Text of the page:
Five Things To Know About Outsourcing to Latin America

September 01, 2016
By Chris Cali Feb 25, 2015



Latin America has become a hotspot for outsourced software development, business process outsourcing and IT services. But with the global outsourcing environment in constant shift, the risks and rewards of outsourcing to Latin America are multiplying and transforming.

Is nearshoring to Latin America the right move for your business and, if so, where should you look for partnerships? There are few better resources to answer this question than the Nearshore Executive Alliance (NEA), a nonprofit organization founded with the objective of creating awareness of the capabilities of Latin America and increasing the use of the nearshore delivery model.

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A recent NEA panel, “Global Sourcing 2015: Latin America Pulse Check,” led by Christine Ferrusi Ross, Senior Vice President of Neo Group, and featuring Anthony F. Porter, Director Strategic Vendor Services of Humana, Inc., and Greg Reynolds, a Managing Director of Neoris, offered a number of insights into the Latin American outsourcing market. The panel discussed a wide range of topics, from defining risk to agile best practices and regional tax incentives.

Check out the five most interesting insights from the panel’s discussion that define Latin America’s outsourcing landscape:

1. Latin America is extremely diverse – As a region, Latin America is huge, extremely socially, politically and culturally diverse, and changing rapidly. Diversity is not merely a factor country to country; the difference province to province and even city to city can have a huge impact in terms of its outsourcing climate. While it can seem overwhelming at first, regional diversity does not have to be a hindrance to identifying compatible outsourcing partners. Instead, it can be a way to narrow down a list of potential partners. For more insight into the diversity of the Latin American outsourcing landscape, check out our white paper on development hotspots of Latin America.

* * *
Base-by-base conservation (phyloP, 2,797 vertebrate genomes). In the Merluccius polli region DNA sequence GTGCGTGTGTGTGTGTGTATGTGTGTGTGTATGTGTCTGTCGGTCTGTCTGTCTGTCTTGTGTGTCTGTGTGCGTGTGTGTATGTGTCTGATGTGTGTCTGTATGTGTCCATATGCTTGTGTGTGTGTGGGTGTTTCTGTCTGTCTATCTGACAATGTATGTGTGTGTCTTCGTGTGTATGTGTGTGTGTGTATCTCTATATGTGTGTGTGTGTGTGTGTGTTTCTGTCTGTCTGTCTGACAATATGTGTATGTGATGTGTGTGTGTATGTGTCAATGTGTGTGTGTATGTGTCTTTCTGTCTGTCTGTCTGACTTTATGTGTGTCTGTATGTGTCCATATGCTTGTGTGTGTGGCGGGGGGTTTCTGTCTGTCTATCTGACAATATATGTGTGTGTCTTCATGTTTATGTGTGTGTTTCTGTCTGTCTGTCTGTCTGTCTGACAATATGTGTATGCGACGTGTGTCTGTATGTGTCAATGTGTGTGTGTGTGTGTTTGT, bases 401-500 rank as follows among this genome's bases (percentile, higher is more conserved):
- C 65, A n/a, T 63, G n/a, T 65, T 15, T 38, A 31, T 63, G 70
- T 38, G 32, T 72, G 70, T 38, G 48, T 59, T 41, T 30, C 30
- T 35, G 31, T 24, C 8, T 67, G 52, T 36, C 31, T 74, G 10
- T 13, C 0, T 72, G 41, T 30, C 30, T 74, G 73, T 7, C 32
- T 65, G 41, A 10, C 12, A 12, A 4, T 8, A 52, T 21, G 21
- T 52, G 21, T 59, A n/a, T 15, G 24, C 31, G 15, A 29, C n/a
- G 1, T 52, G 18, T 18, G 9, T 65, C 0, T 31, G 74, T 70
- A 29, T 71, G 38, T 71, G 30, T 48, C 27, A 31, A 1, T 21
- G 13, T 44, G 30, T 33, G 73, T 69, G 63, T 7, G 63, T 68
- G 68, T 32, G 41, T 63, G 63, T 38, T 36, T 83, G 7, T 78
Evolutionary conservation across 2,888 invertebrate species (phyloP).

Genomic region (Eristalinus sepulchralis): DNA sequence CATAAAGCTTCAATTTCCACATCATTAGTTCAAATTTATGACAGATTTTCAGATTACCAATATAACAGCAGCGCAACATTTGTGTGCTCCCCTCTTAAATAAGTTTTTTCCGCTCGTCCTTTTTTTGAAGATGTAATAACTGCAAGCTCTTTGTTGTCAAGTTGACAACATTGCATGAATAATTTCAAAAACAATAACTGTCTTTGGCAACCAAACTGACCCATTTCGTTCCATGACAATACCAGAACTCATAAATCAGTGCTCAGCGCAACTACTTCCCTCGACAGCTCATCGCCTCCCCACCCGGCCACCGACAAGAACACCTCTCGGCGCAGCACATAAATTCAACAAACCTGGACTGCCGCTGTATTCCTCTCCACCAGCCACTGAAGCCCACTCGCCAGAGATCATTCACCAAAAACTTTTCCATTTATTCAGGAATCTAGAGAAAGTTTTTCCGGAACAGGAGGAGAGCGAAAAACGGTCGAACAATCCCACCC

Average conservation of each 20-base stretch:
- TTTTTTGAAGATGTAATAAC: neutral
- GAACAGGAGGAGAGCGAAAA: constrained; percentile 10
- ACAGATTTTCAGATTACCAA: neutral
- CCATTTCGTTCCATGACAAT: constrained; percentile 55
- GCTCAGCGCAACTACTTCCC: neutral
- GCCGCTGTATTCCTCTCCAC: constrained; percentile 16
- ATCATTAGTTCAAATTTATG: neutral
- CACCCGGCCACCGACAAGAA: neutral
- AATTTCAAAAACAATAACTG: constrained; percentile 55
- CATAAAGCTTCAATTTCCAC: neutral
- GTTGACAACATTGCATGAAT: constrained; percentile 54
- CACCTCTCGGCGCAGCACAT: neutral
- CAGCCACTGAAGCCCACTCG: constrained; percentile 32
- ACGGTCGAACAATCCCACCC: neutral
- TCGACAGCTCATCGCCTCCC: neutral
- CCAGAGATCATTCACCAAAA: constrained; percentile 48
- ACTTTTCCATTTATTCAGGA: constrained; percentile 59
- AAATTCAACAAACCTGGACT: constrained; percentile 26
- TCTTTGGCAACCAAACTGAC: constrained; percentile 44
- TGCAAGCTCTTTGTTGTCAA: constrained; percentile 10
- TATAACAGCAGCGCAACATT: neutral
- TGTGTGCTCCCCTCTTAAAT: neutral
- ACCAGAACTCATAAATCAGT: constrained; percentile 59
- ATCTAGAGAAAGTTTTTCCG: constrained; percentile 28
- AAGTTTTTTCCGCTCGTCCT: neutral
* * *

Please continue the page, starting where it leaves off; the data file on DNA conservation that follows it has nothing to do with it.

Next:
2. National economic and social growth is a double-edged blade – Conventional wisdom tells us that it is better to have business providers and vendors in regions with healthy economic conditions. And while this is true for many reasons, there are also risks that come with outsourcing to a provider in a growing economy, namely increasing vendor prices and attrition. Attrition rates skyrocket in the tech sector of a burgeoning economy. On the other side of the coin, however, low-cost locations face the threat of social and political upheaval, and carry the associated risks.

3. Innovative thinking is the hallmark of Latin American outsourced operations – Latin America has long been known as a hub for agile development. The time zone alignment with North American clients made it ideal for agile partnerships with many different staff solutions. But time zone alignment is complemented and enhanced by the strengths of the Latin American workforce. The panelists attested that Latin American employees, from managers to engineers, tend to communicate more directly and openly, problem-solve more creatively, and collaborate more effectively.

4. Process Maturity is not much of a concern anymore – Maybe five to ten years ago, companies that were thinking of outsourcing to Latin America faced a serious dilemma–for all the benefits that came with outsourcing to nearshore locations, it was difficult to find vendors with the same level of processing maturity (CMMI) at traditional offshore locations like India that had decades of experience. This competitive disadvantage has largely dissipated with the rise of nearshoring, and most North American clients can easily find vendors matched to their maturity-level needs.

5. South America has the edge over Central America – With the exception of Mexico and perhaps Costa Rica, Central America lacks many of the competitive advantages of South American countries like Brazil, Chile, Argentina and Colombia. Specifically, Central America has a significantly smaller engineering pool with lower English fluency levels, and more serious socio-political factors such as corruption and violent crime that jeopardize the stability of this region.

Latin America is growing up and finding its place in the outsourcing landscape, but with any change comes turbulence. Finding the right development location–country and region–means finding one with a track record of low risk. You can view the complete “Global Sourcing 2015: Latin America Pulse Check” presentation here.

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